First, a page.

COVID-19 and diabetes

Leave a comment
Click any image to enlarge
Sponsorship Statement: *Novo Nordisk has provided a grant to Medinews (Cardiology) Limited to support the cost of the production of this bulletin. Novo Nordisk has had no influence over the content of the bulletin.

Diabetes UK position statement

Diabetes UK has published a position statement1 from the UK National Diabetes Inpatient COVID Response Group, which was formed at the end of March 2020. It outlines the need to maintain key elements of specialist diabetes services with a focus on delivering safe inpatient diabetes care.

It also provides simple pathways for the management of inpatients with diabetes by admitting teams in secondary care; as clinicians and trainees without diabetes expertise are delivering diabetes care during the COVID-19 pandemic.

To date the group, comprising UK‐based specialists in diabetes, pharmacy and psychology, have produced two sets of guidelines, which will be continually revised as new evidence emerges. It is supported by Diabetes UK, the Association of British Clinical Diabetologists, and NHS England.

Care home guidance

A Diabetes UK position statement for the management of diabetes in care homes during the pandemic has also been published.2 Written by the National Diabetes Stakeholders COVID-19 Response Group, it is aimed at supporting the special needs of residents with diabetes in care homes during the COVID-19 pandemic.

Aimed at care home managers, other care home staff, and specialist and non-specialist community nursing teams, the interim guidance covers the management of hyperglycaemia by discussion of various clinical scenarios that could arise, the management of hypoglycaemia, foot care and end of life care. It also outlines the conditions where hospital admission is required.


  1. Rayman G, Lumb A, Kennon B et al. Guidelines for the management of diabetes services and patients during the COVID‐19 pandemic. Diabet Med 2020; published online 04 May 2020.
  2. Sinclair A, Dhatariya K, Burr O et al. Guidelines for the management of diabetes in care homes during the COVID-19 pandemic. Diabet Med 2020; published online 05 May 2020.

COVID-19 diagnostic glucose/lactate sensor in development

The SMASH device which can measure glucose and lactate levels
The SMASH device which can measure glucose and lactate levels

Technology used in a wearable monitoring device for diabetes may be able help in the diagnosis of COVID-19. The Swedish company, Innovosens AB, who developed the diabetes device, is exploring investigations which indicate that this technology could be applied to monitor lactate levels in sweat, which may play a role in the diagnosis of COVID-19 and other viral infections.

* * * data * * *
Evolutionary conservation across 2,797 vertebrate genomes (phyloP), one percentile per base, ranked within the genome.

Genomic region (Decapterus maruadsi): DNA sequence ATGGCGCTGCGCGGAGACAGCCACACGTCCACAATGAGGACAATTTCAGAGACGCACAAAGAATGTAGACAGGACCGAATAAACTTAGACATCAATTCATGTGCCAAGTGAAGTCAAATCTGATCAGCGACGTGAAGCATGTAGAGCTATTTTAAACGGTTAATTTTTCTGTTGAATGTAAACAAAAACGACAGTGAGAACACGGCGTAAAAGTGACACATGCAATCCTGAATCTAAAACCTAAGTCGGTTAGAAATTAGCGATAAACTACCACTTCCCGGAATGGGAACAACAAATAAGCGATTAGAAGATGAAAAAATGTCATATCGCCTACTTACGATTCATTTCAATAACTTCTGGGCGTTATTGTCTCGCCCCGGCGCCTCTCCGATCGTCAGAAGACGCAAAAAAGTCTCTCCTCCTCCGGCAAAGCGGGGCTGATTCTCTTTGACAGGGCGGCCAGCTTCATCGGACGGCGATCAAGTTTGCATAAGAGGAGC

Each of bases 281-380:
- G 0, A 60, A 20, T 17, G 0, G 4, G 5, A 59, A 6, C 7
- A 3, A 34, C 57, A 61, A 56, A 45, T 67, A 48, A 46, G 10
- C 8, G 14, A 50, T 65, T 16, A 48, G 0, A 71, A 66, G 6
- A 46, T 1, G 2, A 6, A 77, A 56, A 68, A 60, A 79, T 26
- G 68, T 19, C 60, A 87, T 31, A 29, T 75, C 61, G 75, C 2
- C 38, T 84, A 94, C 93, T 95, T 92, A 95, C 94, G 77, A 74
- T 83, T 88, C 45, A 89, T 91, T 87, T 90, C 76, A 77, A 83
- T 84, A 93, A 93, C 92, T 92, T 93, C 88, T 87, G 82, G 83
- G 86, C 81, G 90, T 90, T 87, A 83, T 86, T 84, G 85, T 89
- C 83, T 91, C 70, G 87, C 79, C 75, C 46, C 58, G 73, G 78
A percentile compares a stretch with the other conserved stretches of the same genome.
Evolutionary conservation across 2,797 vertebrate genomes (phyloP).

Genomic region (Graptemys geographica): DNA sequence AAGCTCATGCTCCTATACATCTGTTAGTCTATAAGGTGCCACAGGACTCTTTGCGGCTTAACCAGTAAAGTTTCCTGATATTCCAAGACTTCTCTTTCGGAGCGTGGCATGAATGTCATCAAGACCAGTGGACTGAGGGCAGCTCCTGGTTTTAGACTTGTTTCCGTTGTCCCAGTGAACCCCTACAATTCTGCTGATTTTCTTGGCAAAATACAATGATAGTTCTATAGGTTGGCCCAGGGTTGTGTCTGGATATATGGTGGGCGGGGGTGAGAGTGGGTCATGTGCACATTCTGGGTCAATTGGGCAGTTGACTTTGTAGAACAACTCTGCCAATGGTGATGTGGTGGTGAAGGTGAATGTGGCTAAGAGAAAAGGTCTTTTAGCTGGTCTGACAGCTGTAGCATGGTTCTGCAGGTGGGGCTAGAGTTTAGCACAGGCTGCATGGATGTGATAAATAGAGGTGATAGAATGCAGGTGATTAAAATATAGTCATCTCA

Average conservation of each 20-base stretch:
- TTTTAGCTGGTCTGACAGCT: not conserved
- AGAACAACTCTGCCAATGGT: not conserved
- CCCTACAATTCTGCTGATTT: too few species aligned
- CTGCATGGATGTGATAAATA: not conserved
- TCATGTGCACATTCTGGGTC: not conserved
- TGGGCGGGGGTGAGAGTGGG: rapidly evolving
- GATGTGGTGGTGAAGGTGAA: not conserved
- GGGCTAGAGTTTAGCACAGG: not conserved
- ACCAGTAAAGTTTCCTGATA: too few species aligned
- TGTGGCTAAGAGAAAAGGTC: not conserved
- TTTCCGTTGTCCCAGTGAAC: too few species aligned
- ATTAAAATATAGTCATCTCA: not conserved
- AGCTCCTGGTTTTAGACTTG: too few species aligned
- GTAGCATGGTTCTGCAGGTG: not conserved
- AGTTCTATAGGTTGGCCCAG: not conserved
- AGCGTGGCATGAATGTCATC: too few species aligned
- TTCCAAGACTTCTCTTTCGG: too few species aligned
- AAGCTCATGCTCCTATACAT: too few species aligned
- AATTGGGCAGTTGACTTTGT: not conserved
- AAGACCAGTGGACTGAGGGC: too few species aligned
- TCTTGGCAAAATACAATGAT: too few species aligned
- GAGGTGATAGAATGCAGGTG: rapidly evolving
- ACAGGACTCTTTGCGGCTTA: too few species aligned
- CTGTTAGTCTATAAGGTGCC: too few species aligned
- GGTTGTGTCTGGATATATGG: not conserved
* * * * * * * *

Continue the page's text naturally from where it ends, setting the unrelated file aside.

They have developed a wearable device (SMASH – Sweat Metabolite Analysis for Sports and Health) that integrates a sensor to measure the body’s blood sugar and lactate levels from the skin without piercing the skin (see photo).

Studies have previously detected there are elevated levels of lactate in the body in patients suffering from lung infections, one of the most serious consequences of coronavirus infection. The sensor developed by Innovosens can be used to monitor lactate levels continuously, so that deviations in the values could provide an indication of infection at an early stage. When combined with other vital parameters, such as temperature, blood oxygen levels and heart rate / ECG metrics, the ability to indicate possible infections using a sensor linked to the wearable device and app becomes a real possibility.

They are collaborating with Dr Bruce D Johnson (Professor of Medicine and Physiology, Mayo Clinic, Rochester, USA). According to Dr Johnson, extensive research data suggest that elevated lactate levels in patients reflect more severe inflammatory conditions and hypoxic conditions.

“Lactate levels are usually assessed in the arterial or venous blood and can change rapidly,” he explained. “Having a potential sensor that assesses lactate in the sweat – in a predictable relationship with blood values – and that measures values in real time may not only help determine when infected patients are deteriorating, but also help guide treatment approaches and prognosis.”

Other articles from COVID-19 Bulletin 2:

COVID-19 and immunology

  • vaccine development
  • expert report on COVID-19 and immunology research

COVID-19 and primary care

  • a review of current telemedicine platforms

COVID-19 and cardiorenal disease

COVID-19 and mental health

COVID-19 and heart valve disease